Sunday, February 26, 2023

Black-White Differences in Parental Happiness

Black-White Differences in Parental Happiness. Jennifer Augustine, Mia Brantley. Socius, February 23, 2023.

Abstract: Lower levels of happiness among Blacks compared with Whites are well documented, as are lower levels of happiness among parents compared with nonparents. Yet it remains unclear whether the parenting happiness gap is larger among Blacks compared with Whites. Drawing on the General Social Survey (2010–2018), the authors investigate this question. The authors find that White mothers reported less happiness compared with their White female nonparent counterparts, but contrary to research highlighting the profound challenges of parenting for Black women, a parental happiness gap among Black women was not observed. Among Black men, parents reported a much higher probability of being very happy than their nonparent counterparts, whereas White fathers’ happiness was no different from that of their male counterparts without children. These findings are discussed in view of stereotypes about Black mothers and fathers, their resilience to stressors such as racism and discrimination, and emerging research on the salience of fatherhood for Black men.


Race differences in happiness among Americans are well documented, as are differences in happiness between parents and nonparents (Herbst and Ifcher 2016Iceland and Ludwig-Dehm 2019). Yet few studies have aimed to bridge these literatures by examining whether differences in parental happiness are the same across racial groups. This oversight is noteworthy, given the various strands of research highlighting the ways that parenting creates additional challenges for Black parents compared with White parents. It is also surprising, given the broader literature on parental happiness and its emphasis on how demographic factors moderate the “costs” of parenthood (Nomaguchi and Milkie 2020), as well as the profundity of race in stratifying other forms of well-being. Thus, in this study, we take steps to fill this important gap in knowledge by drawing on a seminal source of research on happiness, the GSS, to investigate racial disparities in the parental happiness gap for men and women. Our findings provide several fresh insights, several of which ran counter to our expectations.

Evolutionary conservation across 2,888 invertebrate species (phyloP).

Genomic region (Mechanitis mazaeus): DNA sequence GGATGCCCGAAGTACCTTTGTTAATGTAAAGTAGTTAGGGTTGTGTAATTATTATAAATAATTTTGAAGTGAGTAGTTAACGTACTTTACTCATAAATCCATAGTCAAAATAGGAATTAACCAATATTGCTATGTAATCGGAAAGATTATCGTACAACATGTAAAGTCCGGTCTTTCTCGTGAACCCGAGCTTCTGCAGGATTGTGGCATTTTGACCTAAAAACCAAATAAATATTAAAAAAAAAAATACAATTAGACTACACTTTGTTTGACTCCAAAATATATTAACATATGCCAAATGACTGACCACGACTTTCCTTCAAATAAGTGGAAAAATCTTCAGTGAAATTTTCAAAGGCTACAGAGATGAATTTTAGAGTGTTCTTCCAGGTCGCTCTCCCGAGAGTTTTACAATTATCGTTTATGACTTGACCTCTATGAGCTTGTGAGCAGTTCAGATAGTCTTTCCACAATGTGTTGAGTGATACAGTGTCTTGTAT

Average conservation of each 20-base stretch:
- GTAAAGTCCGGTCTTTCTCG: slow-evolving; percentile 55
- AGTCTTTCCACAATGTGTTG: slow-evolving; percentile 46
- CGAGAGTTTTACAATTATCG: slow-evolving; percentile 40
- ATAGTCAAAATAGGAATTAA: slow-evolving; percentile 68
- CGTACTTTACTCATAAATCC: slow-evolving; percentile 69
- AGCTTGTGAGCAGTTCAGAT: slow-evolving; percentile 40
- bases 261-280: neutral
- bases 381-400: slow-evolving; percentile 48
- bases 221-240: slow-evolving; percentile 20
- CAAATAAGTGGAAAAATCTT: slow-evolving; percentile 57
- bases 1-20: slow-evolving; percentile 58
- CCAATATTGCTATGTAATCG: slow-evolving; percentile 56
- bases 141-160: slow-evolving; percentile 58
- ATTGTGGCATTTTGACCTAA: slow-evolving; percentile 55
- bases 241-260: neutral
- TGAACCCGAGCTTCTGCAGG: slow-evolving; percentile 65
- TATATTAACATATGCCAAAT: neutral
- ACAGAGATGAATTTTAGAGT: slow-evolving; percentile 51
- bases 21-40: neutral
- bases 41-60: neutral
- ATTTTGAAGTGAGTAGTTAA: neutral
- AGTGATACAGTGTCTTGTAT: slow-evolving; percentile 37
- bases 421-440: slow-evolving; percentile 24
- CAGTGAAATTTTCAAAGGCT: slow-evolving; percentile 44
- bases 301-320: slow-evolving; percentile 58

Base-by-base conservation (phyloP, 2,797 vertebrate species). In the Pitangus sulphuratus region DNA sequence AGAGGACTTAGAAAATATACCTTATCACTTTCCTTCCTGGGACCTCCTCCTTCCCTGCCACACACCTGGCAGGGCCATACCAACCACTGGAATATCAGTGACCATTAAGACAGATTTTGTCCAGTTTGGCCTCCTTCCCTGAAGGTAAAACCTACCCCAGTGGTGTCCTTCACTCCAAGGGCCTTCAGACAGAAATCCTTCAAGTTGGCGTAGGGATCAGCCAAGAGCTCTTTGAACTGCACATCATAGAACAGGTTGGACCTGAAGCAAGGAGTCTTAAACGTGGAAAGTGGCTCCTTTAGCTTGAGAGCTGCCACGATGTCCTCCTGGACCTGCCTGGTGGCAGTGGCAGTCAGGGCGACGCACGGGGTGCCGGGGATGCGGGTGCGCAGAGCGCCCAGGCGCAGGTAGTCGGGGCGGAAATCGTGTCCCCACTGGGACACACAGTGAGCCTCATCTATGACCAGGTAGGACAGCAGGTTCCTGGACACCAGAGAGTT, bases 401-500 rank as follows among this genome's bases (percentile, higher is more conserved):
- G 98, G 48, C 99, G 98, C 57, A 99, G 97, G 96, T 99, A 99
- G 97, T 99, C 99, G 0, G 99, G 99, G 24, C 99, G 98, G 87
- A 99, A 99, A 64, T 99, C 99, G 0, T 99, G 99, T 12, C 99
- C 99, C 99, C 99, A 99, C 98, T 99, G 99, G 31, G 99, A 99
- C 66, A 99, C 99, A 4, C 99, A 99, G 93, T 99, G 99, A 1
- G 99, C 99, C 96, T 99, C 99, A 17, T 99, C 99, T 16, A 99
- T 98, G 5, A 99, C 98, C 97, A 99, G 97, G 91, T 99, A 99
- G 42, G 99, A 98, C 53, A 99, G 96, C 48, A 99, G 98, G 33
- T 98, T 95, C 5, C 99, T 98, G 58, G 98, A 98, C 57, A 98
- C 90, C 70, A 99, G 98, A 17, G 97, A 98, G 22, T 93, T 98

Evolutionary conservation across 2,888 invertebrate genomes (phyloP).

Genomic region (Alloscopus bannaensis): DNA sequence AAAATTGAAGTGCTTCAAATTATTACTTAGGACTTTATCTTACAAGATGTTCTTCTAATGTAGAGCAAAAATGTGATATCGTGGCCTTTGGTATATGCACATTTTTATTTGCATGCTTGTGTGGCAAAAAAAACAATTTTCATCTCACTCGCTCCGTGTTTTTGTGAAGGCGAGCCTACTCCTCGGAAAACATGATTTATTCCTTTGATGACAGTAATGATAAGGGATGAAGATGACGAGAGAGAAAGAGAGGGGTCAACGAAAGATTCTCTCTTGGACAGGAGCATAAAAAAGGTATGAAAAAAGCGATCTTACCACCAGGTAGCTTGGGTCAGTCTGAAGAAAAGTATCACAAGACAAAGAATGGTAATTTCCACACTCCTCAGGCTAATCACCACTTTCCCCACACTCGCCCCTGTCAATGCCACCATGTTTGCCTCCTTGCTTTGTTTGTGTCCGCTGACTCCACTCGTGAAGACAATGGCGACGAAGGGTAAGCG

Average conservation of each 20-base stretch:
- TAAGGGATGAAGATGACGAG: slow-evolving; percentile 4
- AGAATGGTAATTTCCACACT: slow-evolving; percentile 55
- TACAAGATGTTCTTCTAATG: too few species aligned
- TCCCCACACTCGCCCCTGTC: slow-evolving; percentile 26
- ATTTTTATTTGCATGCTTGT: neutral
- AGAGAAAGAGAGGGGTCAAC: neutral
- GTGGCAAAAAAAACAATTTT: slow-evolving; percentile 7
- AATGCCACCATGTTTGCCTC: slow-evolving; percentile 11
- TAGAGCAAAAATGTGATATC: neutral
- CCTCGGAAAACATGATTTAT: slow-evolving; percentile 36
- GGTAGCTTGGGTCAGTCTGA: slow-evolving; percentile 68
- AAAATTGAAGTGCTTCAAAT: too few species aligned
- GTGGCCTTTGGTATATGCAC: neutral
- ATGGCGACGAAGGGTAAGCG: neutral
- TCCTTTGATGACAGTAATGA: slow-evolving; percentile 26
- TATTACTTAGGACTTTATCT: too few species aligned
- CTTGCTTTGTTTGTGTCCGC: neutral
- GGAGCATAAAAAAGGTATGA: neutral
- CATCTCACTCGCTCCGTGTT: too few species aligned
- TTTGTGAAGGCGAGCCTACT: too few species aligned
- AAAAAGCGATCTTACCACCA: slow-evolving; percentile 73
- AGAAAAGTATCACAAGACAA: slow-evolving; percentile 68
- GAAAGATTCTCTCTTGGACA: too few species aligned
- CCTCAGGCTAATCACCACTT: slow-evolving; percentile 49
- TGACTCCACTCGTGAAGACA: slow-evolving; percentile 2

To begin, we found that the happiness gap among parents compared with nonparents was observed for White women, but not Black women. These results suggest that despite the challenges that Black mothers face—such as stereotyping around motherhood, fears around their children’s well-being, and the need to contend with hostile environments (Dow 2019Elliott and Aseltine 2013)—they may be exceptionally resilient in terms of their happiness. This pattern is consistent with other research on resiliency among Black Americans. For example, numerous studies find that Blacks suffer no worse mental health disorders than Whites, a phenomenon sometimes called the Black-White mental health paradox (Erving, Thomas, and Frazier 2019). Although the reasons for this phenomenon remain unclear, some have argued that Blacks promote a type of racial socialization that celebrates overcoming adversity and a strong sense of group identity, both of which may enhance the positive emotional aspects of parenting, despite its challenges. In further support of this view, studies have suggested that Blacks are more likely to view themselves than Whites as role models to their children (Hart et al. 2001). Doing so in the face of challenges may thus enhance meaning and the positive emotional experience Black mothers derive from parenting in ways that help offset some (albeit not all, given that Black women in general reported less happiness than White women) of the factors that would potentially undermine Black mothers’ well-being. Other explanations for why we did not observe lower levels of happiness among Black mothers compared with Black nonmothers include that Black mothers often experience high levels of community support-in contrast to mothers in White communities, which embrace a more individualist approach to family life (Collins 2002Dow 2019)-which may promote greater subjective well-being. Black mothers also spend more time in the company of their children (Nomaguchi et al. 2022) than White mothers, which has been associated with greater happiness among parents (Negraia and Augustine 2020). More broadly, these findings also indicate that parental status does not play a role in Black-White differences in women’s happiness.